The Shoreline Preservation Fund recently granted CalPIRG and I.V. Surfrider Foundation $500 to test Goleta Slough waters for toxins and bacteria that wash into the ocean. The combined effort, known as the Blue Water Task Force, has been testing three separate sites surrounding campus four times a week for traces of bacteria since mid-March.

The team is searching for E. coli, Enterococcus and coliform, indicators of fecal contamination that can cause serious illness in both human and sea life. Santa Barbara County tests sites near Campus Point for similar contamination, but does not test the water directly adjacent to campus, junior biology major Nikkola Pass, CalPIRG Water Watch program coordinator, said.

“We’re out here because the county doesn’t do adequate testing. The county tests at Goleta Beach and Sands Beach but skips UCSB, a major source of water pollutants,” Pass said. “They don’t even publish their results for two to three days after they’ve tested. We don’t even know if there’s crap in the water for a few days after we’ve been in it.”

Symptoms of the tested bacterium include bloody diarrhea, urinary tract infections, fatigue and abdominal cramps. Students often complain about ear infections and upset stomachs after surfing or swimming on the beaches around campus, Pass said.

“People come up with fungal infections when they have cuts,” she said. “People will see floating shit in the water – a chunk of poo. The waste water treatment plant will clean out a lot of that shit but they still pollute at a level that is safe according to the government and they’re not the only source of bacteria in the area.”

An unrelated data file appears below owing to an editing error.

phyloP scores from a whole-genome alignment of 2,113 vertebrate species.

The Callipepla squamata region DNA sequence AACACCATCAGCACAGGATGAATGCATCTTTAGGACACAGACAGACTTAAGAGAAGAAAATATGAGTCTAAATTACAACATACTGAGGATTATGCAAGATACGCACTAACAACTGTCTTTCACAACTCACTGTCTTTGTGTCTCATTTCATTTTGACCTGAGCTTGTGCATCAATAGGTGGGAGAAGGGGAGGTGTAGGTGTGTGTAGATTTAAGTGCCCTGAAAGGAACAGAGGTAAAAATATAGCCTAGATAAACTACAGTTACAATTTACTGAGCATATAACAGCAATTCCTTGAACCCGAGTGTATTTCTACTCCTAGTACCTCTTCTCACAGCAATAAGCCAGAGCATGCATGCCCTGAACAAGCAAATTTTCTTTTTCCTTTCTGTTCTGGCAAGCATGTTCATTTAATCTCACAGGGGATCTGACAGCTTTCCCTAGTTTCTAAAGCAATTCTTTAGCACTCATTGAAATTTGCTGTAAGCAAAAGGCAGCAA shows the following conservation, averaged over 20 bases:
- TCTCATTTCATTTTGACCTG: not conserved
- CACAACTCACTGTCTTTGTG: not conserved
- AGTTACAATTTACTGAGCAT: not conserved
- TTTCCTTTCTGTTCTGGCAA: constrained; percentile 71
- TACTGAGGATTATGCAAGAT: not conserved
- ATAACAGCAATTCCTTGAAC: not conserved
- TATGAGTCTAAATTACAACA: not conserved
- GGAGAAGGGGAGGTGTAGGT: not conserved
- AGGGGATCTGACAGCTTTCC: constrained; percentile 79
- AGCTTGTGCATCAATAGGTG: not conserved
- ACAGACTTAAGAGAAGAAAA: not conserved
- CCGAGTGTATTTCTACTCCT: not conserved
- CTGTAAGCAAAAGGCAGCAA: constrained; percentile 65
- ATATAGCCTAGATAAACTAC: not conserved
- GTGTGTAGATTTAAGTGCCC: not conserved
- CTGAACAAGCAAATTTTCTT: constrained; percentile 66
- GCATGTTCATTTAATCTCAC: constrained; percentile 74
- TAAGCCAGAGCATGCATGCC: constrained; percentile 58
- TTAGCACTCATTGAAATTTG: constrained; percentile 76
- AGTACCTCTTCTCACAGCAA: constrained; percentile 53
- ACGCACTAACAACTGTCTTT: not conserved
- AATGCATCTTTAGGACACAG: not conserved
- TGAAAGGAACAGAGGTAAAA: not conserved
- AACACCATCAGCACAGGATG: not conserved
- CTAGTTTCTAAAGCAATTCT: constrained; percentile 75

Several of the members of the Blue Water Task Force are surfers and concerned about the quality of the water they swim in. Understanding the sources of the contamination is a critical step in keeping the environment healthy, said junior geology major Mike Sherwood, who coordinates the Blue Water Task Force.

“A lot of people at Surfrider have been worried and curious about what’s going on with the water. A lot of people are in the water five to seven times a week and want to know what’s going into our bodies and why people are getting sick,” he said. “By testing and figuring out the sources of the pollution we can find out what’s up with the water and what we can do to make it cleaner.”

The Blue Water Task Force is compiling a catalog of data for reference during rainier seasons when water pollution increases, said junior cellular microbiology major Lisa Kinney, a member of the Blue Water Task Force. Sands Beach has produced the cleanest results and the most polluted samples have come from the lagoon. The samples form a base of data for comparing future results, so that abnormalities can be quickly identified, Kinney said.

“When something irregular happens it’ll be off the charts,” she said. “Since there hasn’t been very much rain it’s been pretty clean and because of that we know the problem is runoff from the Goleta Slough.”

Several creeks and streams flow into the slough from the Goleta area and the pollutants in the water dump straight into the ocean, Sherwood said.

“The bacteria is coming from the landfills and creeks. The gulls eat stuff at the landfill and go to the ocean and shit it out,” Vice Chancellor for Research Jim Case said. “[The bacteria] can certainly hurt us. I don’t know anyone who’s definitely gotten sick from it – it’s hard to prove – but there are frequent samplings that indicate pollution.”

According to Santa Barbara County’s water test results from a sample taken April 29, no beaches in the county are closed or exceeding state health standards for any of the tested indicators. The Blue Water Task Force will conduct tests along the Goleta Slough from June through September.